Offline syhprum

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The Compressed air engine: Is it a scam?
« Reply #9 on: 09/09/2007 06:01:19 »
Our model aircraft used twin cylinder horizontally opposed engines about 2 cc displacement with the air intake controlled by a rotary sleeve valve.
Details could probably be found in the modellers magazines of the period
 

Offline McQueen

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The Compressed air engine: Is it a scam?
« Reply #10 on: 09/09/2007 07:45:54 »
Quote
Our model aircraft used twin cylinder horizontally opposed engines about 2 cc displacement with the air intake controlled by a rotary sleeve valve.Details could probably be found in the modellers magazines of the period
Wow! That's sommething I'm hearing for the first time. How long could they stay in the air ? Quite interesting I'll look it up, if I can. McQueen
Yes Syhprum , you were right, here is a link. Quite fascinating!
« Last Edit: 09/09/2007 08:07:08 by McQueen »
 

Offline DoctorBeaver

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The Compressed air engine: Is it a scam?
« Reply #11 on: 09/09/2007 08:10:04 »
Our model aircraft used twin cylinder horizontally opposed engines about 2 cc displacement with the air intake controlled by a rotary sleeve valve.
Details could probably be found in the modellers magazines of the period

I've only come across electric or petrol engines for model planes. Or, of course, elastic bands!
 

Offline Bored chemist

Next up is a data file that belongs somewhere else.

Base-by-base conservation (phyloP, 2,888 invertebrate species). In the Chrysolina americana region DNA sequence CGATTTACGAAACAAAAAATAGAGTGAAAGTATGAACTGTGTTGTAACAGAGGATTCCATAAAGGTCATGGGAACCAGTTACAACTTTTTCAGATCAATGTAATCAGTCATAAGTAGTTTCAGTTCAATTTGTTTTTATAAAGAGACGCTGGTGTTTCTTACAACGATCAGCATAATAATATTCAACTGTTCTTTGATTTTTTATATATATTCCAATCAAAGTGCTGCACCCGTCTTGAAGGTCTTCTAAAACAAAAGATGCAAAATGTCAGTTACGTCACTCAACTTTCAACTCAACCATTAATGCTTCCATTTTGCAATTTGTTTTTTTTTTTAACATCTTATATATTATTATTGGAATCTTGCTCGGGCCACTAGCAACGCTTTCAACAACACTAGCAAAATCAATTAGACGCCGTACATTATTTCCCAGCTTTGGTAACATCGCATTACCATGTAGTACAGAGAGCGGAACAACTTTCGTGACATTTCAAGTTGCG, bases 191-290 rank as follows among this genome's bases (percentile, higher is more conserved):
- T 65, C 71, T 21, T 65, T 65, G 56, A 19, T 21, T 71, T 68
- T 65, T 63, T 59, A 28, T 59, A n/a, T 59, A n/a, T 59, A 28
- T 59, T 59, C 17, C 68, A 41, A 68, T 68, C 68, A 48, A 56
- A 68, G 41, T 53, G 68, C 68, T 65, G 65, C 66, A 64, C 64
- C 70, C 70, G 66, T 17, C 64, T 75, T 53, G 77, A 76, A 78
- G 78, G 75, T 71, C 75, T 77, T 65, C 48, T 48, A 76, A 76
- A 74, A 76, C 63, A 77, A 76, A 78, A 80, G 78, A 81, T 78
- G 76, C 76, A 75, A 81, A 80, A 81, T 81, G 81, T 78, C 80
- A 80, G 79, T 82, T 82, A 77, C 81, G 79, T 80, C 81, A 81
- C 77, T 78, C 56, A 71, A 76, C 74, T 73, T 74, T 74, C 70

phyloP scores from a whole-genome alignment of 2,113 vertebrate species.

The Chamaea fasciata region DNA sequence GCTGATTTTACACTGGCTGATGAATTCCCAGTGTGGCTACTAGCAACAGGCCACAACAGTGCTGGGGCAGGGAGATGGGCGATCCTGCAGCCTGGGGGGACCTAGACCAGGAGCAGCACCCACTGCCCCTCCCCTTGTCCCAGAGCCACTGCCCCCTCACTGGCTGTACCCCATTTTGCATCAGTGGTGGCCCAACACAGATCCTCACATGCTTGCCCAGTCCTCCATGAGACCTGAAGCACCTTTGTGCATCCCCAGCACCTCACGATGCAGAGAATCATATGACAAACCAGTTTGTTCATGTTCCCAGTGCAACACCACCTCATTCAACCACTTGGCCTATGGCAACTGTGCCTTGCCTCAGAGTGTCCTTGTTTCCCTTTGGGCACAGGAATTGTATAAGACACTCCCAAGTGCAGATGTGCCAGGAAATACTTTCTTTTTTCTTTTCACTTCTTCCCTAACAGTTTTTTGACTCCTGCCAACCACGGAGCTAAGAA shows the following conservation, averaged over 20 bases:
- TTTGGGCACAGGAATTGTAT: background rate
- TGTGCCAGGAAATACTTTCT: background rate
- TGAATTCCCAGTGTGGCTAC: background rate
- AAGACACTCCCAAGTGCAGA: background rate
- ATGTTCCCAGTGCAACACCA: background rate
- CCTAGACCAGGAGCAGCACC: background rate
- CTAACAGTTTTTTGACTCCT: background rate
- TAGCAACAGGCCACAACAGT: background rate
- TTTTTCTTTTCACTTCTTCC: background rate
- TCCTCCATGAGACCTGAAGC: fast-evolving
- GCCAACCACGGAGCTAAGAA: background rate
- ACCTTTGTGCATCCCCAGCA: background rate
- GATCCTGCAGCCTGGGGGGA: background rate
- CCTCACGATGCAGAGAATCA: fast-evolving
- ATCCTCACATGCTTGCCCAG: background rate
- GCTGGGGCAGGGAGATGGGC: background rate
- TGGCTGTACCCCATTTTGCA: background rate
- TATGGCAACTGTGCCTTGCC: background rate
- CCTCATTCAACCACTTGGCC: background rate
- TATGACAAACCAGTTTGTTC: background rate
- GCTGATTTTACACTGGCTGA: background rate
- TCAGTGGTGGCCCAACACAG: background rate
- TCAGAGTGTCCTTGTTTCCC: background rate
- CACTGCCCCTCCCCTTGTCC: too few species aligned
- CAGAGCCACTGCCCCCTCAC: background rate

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The Compressed air engine: Is it a scam?
« Reply #12 on: 09/09/2007 13:23:20 »
A long time ago a friend of mine had a model aircraft engine that ran like a steam engine but on the little CO2 cylinders you could get for making soda water. I never saw it in use in a model so I don't know how well it worked.

Incidentally, it's true that a high pressure air tank in a car would make it a potential bomb. The next question is, what does the gasoline tank do that's different?
In order to propell the vehicle you need stored energy; however you do it that is a potential danger.
 

Offline McQueen

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The Compressed air engine: Is it a scam?
« Reply #13 on: 09/09/2007 14:31:19 »
Quote
incidentally, it's true that a high pressure air tank in a car would make it a potential bomb. The next question is, what does the gasoline tank do that's different?
In order to propell the vehicle you need stored energy; however you do it that is a potential danger.
True! In many respects, the air-car engine is something that we all appreciate. But   in many respects it places us in the position of the poverty stricken vicar who visited the Manor and was given a bad egg for breakfast, for the amusement of the Lord. When asked what his breakfast was like. He replied "Well......it's good in parts!"  So, yes the aircar is a good thing, but it can power the engine for only a minute or so and then you need to think about refuelling. The rest of the time it runs on a gasoline engine. So what's the difference, not much. The Rotary Pulse Jet Engine would probably be much a better  alternative and more practical! McQueen
« Last Edit: 09/09/2007 14:34:12 by McQueen »
 

Offline ukmicky

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The Compressed air engine: Is it a scam?
« Reply #14 on: 09/09/2007 14:36:14 »
Look at the positives if you happen to take a dip in your local lake and forget to remove your car all them air tanks in your boot will stop you sinking. :)
 Or if it did still sink your engine would still work so you could drive back out. ;D